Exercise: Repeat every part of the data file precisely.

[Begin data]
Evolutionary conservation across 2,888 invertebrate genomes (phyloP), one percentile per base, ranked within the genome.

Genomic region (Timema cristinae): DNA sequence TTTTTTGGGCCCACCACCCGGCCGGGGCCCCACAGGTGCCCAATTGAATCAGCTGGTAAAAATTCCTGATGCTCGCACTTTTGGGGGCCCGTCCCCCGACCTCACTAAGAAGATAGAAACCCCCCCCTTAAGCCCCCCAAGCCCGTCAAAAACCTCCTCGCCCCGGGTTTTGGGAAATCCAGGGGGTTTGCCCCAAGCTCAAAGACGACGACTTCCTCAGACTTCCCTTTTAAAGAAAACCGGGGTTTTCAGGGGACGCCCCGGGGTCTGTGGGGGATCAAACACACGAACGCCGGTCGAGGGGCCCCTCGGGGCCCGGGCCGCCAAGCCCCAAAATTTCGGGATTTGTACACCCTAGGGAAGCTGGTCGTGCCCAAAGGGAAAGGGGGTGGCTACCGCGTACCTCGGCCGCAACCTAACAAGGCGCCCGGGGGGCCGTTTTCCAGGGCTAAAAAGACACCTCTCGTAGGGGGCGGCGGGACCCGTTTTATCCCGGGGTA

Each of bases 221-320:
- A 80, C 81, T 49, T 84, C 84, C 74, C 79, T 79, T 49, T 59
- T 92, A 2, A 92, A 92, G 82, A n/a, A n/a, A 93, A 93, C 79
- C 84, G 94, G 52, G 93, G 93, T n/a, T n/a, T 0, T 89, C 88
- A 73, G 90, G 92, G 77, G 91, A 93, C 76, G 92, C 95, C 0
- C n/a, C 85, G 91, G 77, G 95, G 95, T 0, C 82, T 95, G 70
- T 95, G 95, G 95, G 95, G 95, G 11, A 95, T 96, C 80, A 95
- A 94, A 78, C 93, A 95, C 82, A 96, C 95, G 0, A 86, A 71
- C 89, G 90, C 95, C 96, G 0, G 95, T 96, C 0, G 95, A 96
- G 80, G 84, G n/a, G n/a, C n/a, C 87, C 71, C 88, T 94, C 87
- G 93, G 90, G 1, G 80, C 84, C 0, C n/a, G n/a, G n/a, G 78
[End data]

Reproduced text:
Evolutionary conservation across 2,888 invertebrate genomes (phyloP), one percentile per base, ranked within the genome.

Genomic region (Timema cristinae): DNA sequence TTTTTTGGGCCCACCACCCGGCCGGGGCCCCACAGGTGCCCAATTGAATCAGCTGGTAAAAATTCCTGATGCTCGCACTTTTGGGGGCCCGTCCCCCGACCTCACTAAGAAGATAGAAACCCCCCCCTTAAGCCCCCCAAGCCCGTCAAAAACCTCCTCGCCCCGGGTTTTGGGAAATCCAGGGGGTTTGCCCCAAGCTCAAAGACGACGACTTCCTCAGACTTCCCTTTTAAAGAAAACCGGGGTTTTCAGGGGACGCCCCGGGGTCTGTGGGGGATCAAACACACGAACGCCGGTCGAGGGGCCCCTCGGGGCCCGGGCCGCCAAGCCCCAAAATTTCGGGATTTGTACACCCTAGGGAAGCTGGTCGTGCCCAAAGGGAAAGGGGGTGGCTACCGCGTACCTCGGCCGCAACCTAACAAGGCGCCCGGGGGGCCGTTTTCCAGGGCTAAAAAGACACCTCTCGTAGGGGGCGGCGGGACCCGTTTTATCCCGGGGTA

Each of bases 221-320:
- A 80, C 81, T 49, T 84, C 84, C 74, C 79, T 79, T 49, T 59
- T 92, A 2, A 92, A 92, G 82, A n/a, A n/a, A 93, A 93, C 79
- C 84, G 94, G 52, G 93, G 93, T n/a, T n/a, T 0, T 89, C 88
- A 73, G 90, G 92, G 77, G 91, A 93, C 76, G 92, C 95, C 0
- C n/a, C 85, G 91, G 77, G 95, G 95, T 0, C 82, T 95, G 70
- T 95, G 95, G 95, G 95, G 95, G 11, A 95, T 96, C 80, A 95
- A 94, A 78, C 93, A 95, C 82, A 96, C 95, G 0, A 86, A 71
- C 89, G 90, C 95, C 96, G 0, G 95, T 96, C 0, G 95, A 96
- G 80, G 84, G n/a, G n/a, C n/a, C 87, C 71, C 88, T 94, C 87
- G 93, G 90, G 1, G 80, C 84, C 0, C n/a, G n/a, G n/a, G 78